Objective: (1) To determine the prevalence of antidepressant utilisation before, during, and after pregnancy, (2) to determine switches, dosages, and classes of antidepressant used during pregnancy, and (3) to identify factors associated with their use at the beginning and at the end of pregnancy.
Design: Retrospective longitudinal cohort.
Setting: The 'Medication and Pregnancy' cohort was used for this study. This cohort was built by the linkage of three administrative databases (Régie de l'Assurance Maladie du Québec [RAMQ], Med-Echo, and l'Institut de la Statistique du Québec).
Population: All pregnancies occuring in Quebec between January 1 1998 and December 31 2002.
Methods: Date of entry in the cohort was the first day of gestation. To be eligible for this study, women had to be (1) 15-45 years old at cohort entry and (2) covered by the RAMQ drug plan for at least 12 months before, during, and at least 12 months after pregnancy. Antidepressant users were defined as those receiving at least one antidepressant before, during, or after pregnancy, depending on the time period analysed. Logistic regression models were used to identify factors associated with receiving an antidepressant either at the beginning or at the end of pregnancy.
Main outcome measures: To determine the prevalence and predictors associated with the use of antidepressants.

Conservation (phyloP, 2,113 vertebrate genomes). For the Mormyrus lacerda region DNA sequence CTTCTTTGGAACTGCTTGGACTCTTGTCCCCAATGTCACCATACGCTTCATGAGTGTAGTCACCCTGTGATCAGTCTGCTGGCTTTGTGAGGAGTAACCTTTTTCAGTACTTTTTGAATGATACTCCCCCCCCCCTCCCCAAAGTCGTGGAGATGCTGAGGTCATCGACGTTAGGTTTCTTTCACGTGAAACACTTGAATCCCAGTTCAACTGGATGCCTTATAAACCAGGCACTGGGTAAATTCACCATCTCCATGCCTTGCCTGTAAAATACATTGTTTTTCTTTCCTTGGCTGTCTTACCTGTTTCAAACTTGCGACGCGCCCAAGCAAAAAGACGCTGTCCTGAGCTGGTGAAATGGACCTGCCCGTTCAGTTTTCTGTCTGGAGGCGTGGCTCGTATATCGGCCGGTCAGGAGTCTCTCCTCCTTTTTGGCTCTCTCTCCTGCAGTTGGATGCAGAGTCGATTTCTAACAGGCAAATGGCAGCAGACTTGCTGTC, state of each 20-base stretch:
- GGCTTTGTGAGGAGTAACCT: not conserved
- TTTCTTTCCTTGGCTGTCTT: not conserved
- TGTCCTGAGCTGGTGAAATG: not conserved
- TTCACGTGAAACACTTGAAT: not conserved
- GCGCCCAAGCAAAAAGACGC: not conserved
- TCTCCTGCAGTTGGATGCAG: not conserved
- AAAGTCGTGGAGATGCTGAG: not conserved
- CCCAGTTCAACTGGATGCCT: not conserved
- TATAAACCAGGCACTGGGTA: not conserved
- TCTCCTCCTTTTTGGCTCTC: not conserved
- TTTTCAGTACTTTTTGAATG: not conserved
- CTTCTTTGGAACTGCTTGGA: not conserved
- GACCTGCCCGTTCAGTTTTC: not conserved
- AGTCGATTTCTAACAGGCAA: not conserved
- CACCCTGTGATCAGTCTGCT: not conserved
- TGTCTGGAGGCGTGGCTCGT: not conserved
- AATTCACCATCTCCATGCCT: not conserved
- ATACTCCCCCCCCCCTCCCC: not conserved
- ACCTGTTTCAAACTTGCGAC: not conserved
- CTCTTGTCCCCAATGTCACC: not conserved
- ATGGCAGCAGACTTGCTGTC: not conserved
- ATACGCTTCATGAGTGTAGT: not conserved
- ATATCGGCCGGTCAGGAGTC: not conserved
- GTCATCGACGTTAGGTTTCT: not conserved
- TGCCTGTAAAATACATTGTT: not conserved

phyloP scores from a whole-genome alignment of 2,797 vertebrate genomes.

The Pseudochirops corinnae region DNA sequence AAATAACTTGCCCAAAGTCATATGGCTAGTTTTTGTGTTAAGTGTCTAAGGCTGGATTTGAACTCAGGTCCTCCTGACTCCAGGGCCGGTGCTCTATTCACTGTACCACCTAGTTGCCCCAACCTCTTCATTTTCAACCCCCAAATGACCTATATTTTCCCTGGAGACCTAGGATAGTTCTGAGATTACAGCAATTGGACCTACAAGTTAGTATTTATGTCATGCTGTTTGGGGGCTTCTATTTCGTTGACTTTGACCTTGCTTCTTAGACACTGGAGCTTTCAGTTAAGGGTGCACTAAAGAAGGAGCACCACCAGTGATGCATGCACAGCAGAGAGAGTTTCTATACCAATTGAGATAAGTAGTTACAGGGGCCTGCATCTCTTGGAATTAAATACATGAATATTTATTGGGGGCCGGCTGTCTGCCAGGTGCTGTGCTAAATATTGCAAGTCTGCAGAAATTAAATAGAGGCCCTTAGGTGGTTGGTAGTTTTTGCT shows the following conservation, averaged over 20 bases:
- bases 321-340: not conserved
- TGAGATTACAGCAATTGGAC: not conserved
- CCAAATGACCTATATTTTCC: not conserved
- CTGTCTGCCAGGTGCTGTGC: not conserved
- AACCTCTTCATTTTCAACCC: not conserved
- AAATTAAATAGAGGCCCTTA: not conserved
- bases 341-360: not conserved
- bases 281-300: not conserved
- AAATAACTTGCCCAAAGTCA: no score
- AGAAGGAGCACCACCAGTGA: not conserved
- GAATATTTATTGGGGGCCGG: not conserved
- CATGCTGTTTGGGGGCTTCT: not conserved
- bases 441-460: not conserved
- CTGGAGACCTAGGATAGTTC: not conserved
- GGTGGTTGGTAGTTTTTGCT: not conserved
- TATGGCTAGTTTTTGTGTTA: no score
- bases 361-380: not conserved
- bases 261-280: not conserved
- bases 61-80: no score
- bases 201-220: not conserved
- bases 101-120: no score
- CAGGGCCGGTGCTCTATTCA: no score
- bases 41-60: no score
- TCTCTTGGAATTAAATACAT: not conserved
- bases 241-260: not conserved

Results: A total of 97,680 women met inclusion criteria. The prevalence rates significantly declined during the first trimester compared with before pregnancy (3.7 versus 6.6%, P < 0.01). During pregnancy, antidepressants were used under the recommended daily dosage 7.7% of the time, and 4.7% of women switched to another class of antidepressant. Factors significantly associated with antidepressant utilisation on the first day of gestation (P < 0.05) were older maternal age, being on welfare, and calendar year; receiving at least six different types of medications other than antidepressants, having at least two different prescribers, having at least three visits to the physician, and having at least one diagnosis of depression in the year before pregnancy also increased the odds of having an antidepressant. Similar predictors were found at the end of pregnancy.
Conclusions: Our findings indicate that antidepressant utilisation declines once pregnancy is diagnosed.